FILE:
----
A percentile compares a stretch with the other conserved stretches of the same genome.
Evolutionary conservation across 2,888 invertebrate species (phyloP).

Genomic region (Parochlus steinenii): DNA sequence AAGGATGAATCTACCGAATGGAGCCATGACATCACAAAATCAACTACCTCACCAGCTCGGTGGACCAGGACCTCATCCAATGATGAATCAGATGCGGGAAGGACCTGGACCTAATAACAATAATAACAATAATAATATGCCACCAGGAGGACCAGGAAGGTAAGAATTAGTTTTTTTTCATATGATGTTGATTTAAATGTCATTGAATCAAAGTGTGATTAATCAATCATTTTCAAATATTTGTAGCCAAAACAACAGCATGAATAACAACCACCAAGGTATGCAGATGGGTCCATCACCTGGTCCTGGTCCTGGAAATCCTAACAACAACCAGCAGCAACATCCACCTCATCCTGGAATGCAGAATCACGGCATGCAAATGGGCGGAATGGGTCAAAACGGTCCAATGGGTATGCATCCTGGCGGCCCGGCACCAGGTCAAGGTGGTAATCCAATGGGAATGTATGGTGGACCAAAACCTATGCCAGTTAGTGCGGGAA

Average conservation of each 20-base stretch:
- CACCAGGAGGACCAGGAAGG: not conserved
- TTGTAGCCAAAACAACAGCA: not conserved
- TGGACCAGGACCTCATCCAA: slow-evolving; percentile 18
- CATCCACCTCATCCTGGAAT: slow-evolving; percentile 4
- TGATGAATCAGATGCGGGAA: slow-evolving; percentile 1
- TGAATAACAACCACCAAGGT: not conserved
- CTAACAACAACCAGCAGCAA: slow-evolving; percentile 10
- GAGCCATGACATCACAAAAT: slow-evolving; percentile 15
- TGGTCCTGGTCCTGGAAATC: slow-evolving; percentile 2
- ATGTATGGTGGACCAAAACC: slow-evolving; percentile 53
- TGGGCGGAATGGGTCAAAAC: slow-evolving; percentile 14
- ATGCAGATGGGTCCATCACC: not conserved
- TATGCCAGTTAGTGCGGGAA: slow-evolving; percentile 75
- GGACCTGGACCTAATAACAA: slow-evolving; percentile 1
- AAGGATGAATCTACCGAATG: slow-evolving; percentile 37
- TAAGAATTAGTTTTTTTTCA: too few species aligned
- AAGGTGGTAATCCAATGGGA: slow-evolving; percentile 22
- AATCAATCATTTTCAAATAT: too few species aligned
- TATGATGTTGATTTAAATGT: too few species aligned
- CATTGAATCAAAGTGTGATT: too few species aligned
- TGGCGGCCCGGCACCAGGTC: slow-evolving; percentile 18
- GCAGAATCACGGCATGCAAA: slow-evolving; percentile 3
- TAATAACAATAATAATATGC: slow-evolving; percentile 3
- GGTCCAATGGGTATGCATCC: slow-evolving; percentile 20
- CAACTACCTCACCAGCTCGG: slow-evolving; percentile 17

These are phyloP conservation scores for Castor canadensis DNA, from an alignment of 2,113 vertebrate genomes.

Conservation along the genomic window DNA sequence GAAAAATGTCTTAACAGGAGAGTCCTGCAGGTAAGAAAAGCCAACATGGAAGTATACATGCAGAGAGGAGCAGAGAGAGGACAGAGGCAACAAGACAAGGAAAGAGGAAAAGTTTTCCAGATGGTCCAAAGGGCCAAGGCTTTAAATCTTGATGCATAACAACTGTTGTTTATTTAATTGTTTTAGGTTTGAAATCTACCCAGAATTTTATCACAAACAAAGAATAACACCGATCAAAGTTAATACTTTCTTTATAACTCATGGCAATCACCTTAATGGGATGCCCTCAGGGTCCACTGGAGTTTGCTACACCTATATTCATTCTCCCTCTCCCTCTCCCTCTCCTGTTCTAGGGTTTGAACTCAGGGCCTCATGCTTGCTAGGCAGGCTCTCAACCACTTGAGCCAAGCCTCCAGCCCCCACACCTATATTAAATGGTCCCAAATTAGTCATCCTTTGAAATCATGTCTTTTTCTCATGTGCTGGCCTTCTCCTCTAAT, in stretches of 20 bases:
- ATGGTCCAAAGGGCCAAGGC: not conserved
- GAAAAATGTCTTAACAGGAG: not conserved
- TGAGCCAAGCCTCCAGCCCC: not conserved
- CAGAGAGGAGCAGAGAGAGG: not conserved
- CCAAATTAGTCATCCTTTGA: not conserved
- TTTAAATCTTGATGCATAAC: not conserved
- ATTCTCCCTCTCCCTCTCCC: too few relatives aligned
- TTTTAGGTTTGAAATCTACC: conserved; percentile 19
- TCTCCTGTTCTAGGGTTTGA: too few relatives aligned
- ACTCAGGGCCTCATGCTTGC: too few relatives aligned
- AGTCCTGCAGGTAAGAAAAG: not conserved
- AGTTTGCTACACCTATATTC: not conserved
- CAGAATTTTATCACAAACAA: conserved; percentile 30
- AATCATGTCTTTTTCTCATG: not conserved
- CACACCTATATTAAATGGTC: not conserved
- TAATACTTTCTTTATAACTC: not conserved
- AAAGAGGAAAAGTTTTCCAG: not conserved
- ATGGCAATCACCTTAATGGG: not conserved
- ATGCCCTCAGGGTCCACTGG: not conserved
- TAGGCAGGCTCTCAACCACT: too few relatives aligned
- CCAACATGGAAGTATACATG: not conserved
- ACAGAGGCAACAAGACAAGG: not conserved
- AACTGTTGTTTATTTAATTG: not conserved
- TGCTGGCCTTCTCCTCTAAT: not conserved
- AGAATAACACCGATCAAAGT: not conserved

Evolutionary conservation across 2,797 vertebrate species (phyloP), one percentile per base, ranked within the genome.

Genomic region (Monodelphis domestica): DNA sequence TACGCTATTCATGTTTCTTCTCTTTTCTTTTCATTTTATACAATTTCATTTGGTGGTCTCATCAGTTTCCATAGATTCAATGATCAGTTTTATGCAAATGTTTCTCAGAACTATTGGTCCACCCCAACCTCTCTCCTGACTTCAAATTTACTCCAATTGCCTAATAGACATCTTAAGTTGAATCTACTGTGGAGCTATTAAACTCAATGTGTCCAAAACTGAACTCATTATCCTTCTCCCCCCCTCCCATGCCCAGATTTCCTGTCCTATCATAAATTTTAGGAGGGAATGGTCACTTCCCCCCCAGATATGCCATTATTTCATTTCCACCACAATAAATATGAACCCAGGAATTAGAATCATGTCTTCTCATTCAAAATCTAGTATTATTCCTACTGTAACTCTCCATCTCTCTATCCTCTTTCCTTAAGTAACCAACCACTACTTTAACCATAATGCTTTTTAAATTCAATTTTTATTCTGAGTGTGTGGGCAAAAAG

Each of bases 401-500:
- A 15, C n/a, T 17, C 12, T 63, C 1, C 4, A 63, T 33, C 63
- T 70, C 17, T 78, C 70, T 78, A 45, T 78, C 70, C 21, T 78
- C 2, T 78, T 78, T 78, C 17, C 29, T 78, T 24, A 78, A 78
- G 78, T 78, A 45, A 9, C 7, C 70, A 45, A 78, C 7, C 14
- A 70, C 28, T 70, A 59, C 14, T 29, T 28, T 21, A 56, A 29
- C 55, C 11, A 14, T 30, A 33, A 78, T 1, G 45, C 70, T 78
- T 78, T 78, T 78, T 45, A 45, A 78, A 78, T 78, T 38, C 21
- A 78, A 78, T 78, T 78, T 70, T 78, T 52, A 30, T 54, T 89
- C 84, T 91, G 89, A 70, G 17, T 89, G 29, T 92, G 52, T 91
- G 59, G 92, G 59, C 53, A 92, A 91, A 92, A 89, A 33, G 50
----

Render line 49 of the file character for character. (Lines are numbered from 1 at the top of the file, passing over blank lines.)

- ATGGCAATCACCTTAATGGG: not conserved